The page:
Z. chalybeum stem bark was chopped into small pieces and dried under the sun for three weeks. The seedswere already dry when collected, but they were also further sun dried for one week.

W. ugandensis stem bark was likewise chopped and sundried for three weeks. The dried specimens were then crushed by pounding in a wooden mortar into fine powder, ready for extraction.

Extraction, purification and spectroscopy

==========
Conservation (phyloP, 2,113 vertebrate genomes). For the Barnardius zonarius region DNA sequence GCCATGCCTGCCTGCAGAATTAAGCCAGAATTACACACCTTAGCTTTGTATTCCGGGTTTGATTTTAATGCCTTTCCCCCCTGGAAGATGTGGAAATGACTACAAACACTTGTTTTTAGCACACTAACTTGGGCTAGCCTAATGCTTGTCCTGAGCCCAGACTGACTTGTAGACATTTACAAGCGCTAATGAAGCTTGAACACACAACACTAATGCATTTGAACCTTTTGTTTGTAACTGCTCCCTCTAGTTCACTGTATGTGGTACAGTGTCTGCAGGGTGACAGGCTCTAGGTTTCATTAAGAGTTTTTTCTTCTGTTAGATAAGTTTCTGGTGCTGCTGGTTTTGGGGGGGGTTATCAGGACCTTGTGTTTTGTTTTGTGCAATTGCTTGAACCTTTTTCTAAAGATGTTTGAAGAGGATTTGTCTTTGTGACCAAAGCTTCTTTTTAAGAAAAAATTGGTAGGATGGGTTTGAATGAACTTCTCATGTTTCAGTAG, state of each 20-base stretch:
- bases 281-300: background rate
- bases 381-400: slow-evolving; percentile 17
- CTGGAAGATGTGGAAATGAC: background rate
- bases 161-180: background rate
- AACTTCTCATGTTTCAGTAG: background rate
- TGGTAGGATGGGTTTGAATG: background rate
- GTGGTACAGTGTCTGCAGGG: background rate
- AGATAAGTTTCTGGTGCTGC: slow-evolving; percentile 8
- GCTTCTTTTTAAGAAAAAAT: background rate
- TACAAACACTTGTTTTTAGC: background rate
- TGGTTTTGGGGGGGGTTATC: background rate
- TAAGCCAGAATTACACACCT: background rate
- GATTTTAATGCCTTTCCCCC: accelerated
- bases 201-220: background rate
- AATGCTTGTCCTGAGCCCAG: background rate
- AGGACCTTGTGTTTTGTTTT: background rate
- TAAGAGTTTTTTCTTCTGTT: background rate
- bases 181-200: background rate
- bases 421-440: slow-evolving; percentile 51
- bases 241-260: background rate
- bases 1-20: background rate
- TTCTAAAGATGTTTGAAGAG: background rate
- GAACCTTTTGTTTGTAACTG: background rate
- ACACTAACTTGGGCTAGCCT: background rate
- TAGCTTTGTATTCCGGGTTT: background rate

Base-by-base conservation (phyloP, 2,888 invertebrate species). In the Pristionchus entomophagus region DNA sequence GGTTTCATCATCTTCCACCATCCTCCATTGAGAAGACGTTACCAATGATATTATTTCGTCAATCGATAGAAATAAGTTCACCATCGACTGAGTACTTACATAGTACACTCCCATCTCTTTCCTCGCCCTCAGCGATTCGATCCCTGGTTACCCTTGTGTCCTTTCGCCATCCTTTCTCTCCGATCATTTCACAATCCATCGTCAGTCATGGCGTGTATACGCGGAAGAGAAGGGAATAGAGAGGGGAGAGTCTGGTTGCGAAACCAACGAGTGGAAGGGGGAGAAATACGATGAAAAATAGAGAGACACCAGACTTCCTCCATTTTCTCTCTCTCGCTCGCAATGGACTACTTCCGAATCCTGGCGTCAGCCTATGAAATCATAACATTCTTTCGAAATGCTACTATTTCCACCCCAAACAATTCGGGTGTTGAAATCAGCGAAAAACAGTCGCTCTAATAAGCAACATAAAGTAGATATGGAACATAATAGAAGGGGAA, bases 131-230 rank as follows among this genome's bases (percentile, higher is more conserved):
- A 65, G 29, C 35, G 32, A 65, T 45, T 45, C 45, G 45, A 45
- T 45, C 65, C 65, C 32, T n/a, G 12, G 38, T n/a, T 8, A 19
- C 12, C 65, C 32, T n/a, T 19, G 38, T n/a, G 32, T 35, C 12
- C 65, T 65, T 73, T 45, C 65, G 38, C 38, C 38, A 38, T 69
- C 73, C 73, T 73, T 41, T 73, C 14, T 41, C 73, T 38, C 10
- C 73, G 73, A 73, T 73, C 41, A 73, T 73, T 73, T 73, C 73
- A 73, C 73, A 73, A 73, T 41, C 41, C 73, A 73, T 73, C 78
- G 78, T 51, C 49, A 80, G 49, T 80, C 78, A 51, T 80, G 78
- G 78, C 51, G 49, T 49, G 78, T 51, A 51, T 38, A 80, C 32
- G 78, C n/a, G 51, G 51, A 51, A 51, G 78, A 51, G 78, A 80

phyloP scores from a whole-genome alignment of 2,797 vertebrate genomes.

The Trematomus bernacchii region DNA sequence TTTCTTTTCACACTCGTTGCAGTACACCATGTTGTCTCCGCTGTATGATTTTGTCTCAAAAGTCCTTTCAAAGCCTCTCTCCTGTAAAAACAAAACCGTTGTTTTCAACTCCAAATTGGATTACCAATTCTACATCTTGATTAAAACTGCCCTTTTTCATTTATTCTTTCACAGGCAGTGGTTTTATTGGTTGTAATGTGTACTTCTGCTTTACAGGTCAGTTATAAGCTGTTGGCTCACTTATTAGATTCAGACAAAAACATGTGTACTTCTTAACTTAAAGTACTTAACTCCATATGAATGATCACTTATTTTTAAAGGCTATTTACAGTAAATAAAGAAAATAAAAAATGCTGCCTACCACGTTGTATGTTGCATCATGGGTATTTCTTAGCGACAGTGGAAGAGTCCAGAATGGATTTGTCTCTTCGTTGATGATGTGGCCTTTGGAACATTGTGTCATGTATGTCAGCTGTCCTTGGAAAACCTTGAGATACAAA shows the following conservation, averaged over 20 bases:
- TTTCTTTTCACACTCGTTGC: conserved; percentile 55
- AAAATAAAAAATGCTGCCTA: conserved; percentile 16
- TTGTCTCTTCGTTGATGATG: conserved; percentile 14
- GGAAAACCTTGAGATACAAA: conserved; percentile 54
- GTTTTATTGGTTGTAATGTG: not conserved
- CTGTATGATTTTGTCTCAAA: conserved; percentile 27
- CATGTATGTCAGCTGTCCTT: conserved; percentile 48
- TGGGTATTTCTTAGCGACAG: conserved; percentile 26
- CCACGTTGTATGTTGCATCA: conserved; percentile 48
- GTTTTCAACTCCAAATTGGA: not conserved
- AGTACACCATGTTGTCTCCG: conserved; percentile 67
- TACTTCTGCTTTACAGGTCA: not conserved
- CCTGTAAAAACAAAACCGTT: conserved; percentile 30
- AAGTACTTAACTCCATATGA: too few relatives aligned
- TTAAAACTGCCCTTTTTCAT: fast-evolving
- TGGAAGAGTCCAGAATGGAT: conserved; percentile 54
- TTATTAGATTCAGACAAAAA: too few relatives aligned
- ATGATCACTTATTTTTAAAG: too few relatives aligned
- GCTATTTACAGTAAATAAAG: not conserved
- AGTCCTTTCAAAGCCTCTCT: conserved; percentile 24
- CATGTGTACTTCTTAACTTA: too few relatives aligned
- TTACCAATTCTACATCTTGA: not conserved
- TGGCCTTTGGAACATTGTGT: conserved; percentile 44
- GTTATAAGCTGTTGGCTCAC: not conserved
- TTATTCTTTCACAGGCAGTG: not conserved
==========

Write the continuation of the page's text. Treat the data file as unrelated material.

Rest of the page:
The powdered materials were macerated in petroleum ether, alcohol and water. One hundred grams of powdered plant materials (Z. chalybeum and W. ugandensis) was soaked in petroleum ether, ethanol and water respectively in Ehlenmeyer flasks, corked and allowed to stay overnight. The marcerate thus obtained was filtered with Whatman No. 1 filter paper and the filtrate (ethanol and petroleum ether) concentrated in vacuo in a round bottomed flask using a rotary evaporator (Heidolph model) under low temperature.The water extract filtrate was poured onto watch glasses and petridishes and dried in air in a hood. The dried extract was subsequently scrapped off onto prescription bottles. Melting points were determined on Koffler hot stage apparatus and on a Thomas Hoover capillary melting point apparatus. Infra-Red spectra were run using KBr discs on Perkin Elmer Infrared spectrophotometer, model 727B. 1H NMR spectra were determined for solutions in deuteriochloroform and D2O with a Jeol 90MHz, Tetramethylsilane as internal standard. Analytical thin layer Chromatograms were run on 0.2mm thick layer of silica gel, (Merck). The products isolated were detected by UV fluorescence. Preparative layer chromatography was run on 1.0mm thick layer of silica gel. Column chromatography was performed on silica gel 60 (70-230 mesh) and Sephadex LH-20.